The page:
The major aspects of a CM System usually include the following:
Change Request Management
Configuration Management (CM)
CM Systems can also include:
Configuration Status Accounting and Measurement
The following CM Cube, suggesting their mutual interdependence, serves to iconograph the major aspects of a CM System.
Change Request Management (CRM) - addresses the organizational infrastructure required to assess the cost,
and schedule, impact of a requested change to the existing product. Change Request Management addresses the
workings of a Change Review Team or Change Control Board.
Configuration Status Accounting (Measurement) - is used to describe the 'state' of the product based on the
type, number, rate and severity of defects found and fixed, during the course of product development. Metrics
derived under this aspect, either through audits or raw data, are useful in determining the overall completeness
status of the project.
Configuration Management (CM) - describes the product structure and identifies its constituent configuration
items that are treated as single versionable entities in the configuration management process. CM deals with
defining configurations, building and labeling, and collecting versioned work products into constituent sets and
maintaining traceability between these versions.
Change Tracking - describes what is done to elements, for what reason, and at what time. It serves as
history and rationale of changes. It is quite separate from assessing the impact of proposed changes as described
under 'Change Request Management'.
Version Selection - the purpose of good 'version selection' is to ensure that right versions of
configuration items are selected for change or implementation. Version selection relies on a solid foundation of
Software Manufacture - covers the need to automate the steps to compile, test, and package software for
The Rational Unified Process describes a comprehensive CM System that covers all CM aspects. The purpose is to allow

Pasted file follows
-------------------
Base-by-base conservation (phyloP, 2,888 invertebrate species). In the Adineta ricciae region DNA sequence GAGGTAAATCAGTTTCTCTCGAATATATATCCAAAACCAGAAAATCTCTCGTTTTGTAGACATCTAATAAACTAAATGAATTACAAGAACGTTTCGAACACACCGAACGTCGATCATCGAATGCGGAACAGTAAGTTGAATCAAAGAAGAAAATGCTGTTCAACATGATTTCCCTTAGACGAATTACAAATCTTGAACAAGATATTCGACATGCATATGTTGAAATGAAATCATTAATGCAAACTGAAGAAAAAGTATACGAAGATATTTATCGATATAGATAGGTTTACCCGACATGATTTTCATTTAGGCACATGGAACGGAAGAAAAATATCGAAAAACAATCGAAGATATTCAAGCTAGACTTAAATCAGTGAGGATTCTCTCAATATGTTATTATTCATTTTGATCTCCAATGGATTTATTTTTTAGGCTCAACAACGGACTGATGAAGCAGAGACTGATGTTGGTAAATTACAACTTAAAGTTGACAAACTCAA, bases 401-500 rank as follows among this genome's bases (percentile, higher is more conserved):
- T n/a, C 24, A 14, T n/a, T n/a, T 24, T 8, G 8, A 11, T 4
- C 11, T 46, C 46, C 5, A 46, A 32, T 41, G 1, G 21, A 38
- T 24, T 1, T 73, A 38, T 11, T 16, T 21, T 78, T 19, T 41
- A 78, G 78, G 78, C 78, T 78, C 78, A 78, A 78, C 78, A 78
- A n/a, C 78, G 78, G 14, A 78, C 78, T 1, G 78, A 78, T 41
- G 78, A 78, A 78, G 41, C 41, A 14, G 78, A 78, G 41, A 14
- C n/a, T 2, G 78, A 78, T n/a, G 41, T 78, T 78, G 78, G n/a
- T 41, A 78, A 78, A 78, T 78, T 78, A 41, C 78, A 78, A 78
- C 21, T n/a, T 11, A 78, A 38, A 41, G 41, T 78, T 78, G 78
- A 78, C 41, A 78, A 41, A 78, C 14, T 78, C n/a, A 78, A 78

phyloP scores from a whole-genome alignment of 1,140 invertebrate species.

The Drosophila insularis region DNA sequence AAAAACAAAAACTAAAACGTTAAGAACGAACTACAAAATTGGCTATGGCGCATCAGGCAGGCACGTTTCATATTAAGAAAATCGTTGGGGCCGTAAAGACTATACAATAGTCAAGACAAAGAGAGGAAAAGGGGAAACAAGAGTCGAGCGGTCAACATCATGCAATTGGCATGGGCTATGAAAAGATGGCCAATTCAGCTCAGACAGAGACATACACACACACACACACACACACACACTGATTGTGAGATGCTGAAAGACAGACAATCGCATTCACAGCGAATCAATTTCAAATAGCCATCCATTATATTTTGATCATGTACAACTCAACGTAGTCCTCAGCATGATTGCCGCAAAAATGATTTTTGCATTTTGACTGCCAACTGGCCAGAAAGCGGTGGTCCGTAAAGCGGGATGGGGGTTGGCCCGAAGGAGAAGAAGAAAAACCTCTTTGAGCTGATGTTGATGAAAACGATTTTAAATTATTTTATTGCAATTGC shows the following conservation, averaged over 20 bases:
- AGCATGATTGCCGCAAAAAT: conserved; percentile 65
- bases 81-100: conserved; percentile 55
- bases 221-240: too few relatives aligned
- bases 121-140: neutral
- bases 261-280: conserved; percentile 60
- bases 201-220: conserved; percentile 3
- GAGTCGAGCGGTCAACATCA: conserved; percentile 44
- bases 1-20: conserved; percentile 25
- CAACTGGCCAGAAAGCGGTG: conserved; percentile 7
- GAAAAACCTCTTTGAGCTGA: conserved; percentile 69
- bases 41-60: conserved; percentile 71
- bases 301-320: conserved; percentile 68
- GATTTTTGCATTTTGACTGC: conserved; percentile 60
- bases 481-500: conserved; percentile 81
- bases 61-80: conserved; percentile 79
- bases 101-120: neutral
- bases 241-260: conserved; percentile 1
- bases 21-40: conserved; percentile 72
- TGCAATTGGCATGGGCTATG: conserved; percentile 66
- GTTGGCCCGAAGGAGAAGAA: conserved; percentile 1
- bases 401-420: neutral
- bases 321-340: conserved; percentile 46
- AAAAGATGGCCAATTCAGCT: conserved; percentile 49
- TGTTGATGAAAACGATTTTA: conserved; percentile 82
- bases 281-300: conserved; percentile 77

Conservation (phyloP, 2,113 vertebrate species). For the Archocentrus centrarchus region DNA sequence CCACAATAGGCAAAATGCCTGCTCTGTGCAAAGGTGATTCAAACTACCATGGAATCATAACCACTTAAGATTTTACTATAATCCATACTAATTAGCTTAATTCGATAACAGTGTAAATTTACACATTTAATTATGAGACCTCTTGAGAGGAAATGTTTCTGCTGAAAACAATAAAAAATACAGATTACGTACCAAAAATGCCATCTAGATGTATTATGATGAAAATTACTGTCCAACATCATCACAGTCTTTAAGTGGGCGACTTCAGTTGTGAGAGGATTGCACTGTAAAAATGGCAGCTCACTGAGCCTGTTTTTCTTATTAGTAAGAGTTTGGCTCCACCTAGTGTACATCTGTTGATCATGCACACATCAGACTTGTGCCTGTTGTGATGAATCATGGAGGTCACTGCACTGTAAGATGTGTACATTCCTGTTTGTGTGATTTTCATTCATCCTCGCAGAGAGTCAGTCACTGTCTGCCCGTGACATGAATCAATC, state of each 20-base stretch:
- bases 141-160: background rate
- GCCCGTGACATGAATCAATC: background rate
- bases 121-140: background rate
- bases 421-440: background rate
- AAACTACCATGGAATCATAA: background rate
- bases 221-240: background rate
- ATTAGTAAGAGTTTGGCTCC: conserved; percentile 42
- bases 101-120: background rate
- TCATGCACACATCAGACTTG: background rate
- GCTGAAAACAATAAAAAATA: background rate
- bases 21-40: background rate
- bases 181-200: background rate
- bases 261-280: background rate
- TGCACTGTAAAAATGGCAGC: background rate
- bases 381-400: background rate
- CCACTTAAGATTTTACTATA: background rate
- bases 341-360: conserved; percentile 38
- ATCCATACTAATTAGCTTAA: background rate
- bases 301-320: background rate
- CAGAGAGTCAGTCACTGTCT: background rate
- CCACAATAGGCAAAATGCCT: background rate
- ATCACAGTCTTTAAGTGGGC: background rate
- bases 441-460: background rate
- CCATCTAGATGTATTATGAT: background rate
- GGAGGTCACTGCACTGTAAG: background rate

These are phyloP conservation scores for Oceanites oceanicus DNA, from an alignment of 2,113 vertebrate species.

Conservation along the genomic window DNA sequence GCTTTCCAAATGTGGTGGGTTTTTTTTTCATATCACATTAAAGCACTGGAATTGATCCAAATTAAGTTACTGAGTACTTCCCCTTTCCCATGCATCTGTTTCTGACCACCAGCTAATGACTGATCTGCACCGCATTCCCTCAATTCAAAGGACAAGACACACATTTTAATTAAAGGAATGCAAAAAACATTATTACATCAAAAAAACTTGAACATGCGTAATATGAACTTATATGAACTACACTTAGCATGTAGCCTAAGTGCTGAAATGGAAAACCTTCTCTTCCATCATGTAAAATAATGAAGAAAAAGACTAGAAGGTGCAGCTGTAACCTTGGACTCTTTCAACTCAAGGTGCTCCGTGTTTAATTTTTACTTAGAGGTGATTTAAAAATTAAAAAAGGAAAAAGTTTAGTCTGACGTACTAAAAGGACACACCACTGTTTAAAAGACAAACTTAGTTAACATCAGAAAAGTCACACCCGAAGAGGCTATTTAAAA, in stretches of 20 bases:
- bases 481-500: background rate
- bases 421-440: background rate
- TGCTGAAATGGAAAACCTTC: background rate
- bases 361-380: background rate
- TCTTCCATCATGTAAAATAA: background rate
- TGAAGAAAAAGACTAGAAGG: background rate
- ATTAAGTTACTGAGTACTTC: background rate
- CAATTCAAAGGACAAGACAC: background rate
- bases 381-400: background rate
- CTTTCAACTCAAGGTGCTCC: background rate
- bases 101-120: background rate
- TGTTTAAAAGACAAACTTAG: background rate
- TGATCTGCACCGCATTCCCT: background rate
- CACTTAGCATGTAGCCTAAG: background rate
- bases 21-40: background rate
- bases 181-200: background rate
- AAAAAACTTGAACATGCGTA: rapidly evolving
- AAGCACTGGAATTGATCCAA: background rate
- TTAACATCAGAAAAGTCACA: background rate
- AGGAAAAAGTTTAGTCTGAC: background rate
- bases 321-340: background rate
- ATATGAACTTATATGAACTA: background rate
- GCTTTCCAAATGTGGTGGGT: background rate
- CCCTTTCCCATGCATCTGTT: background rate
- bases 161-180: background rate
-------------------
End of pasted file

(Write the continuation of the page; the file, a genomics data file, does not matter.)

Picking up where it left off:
for an effective CM process that:
is built into the software development process.
helps manage the evolution of the software development work products.
allows developers to execute CM tasks with minimal intrusion into the development process.
One goal of the Rational CM process is to encourage version control of work products captured in development tools, and
to de-emphasize the resource inefficient production of hardcopy documentation per-se.
Another goal of the Rational CM process is to ensure that the level of control applied to each work product is based on
the maturity level of that product. As work products mature, change authorization migrates from implementer, to
subsystem or system integrator, to project manager and ultimately to the customer.
For the sake of process efficiency it is important to ensure that the bureaucratic overhead associated with the Change
Request Management process is consistent with the maturity of the product.
For example, during early iterations the Change Request Management (CRM) process may be relatively informal. In the
later phases of the development lifecycle, the CRM process can be made more strict to ensure that necessary test and
documentation resources can handle changes as well as assessing the potential instability that a change may introduce.
A project which is unable to tailor the level of control during the development process will not be running as
efficiently as possible.